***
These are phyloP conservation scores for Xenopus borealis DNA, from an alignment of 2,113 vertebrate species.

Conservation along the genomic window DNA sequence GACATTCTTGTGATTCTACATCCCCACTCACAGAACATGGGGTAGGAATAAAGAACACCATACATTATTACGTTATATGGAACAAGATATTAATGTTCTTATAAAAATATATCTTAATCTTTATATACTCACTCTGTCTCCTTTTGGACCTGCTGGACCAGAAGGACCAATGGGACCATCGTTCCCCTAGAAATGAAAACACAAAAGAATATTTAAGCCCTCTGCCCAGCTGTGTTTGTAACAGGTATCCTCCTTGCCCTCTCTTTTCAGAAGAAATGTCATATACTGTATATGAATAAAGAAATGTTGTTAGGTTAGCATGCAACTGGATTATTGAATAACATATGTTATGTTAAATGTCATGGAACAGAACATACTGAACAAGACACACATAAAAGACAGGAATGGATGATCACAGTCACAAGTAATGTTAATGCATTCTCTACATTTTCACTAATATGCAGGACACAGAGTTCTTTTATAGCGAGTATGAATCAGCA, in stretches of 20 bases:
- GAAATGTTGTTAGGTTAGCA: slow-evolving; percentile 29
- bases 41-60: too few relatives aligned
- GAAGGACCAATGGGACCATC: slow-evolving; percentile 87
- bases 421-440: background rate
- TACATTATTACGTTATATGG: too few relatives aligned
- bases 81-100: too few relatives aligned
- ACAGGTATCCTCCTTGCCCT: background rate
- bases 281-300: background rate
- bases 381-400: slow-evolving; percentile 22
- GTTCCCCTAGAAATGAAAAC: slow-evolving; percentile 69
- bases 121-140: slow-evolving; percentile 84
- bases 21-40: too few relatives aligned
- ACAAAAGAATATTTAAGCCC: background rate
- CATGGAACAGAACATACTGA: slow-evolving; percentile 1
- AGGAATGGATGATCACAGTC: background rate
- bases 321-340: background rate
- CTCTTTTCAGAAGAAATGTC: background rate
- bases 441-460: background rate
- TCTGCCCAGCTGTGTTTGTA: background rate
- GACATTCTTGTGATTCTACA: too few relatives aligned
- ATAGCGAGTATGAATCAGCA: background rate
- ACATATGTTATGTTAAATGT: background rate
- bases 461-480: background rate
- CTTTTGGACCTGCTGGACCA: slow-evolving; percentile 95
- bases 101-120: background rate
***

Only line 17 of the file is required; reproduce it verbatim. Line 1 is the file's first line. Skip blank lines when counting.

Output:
- AGGAATGGATGATCACAGTC: background rate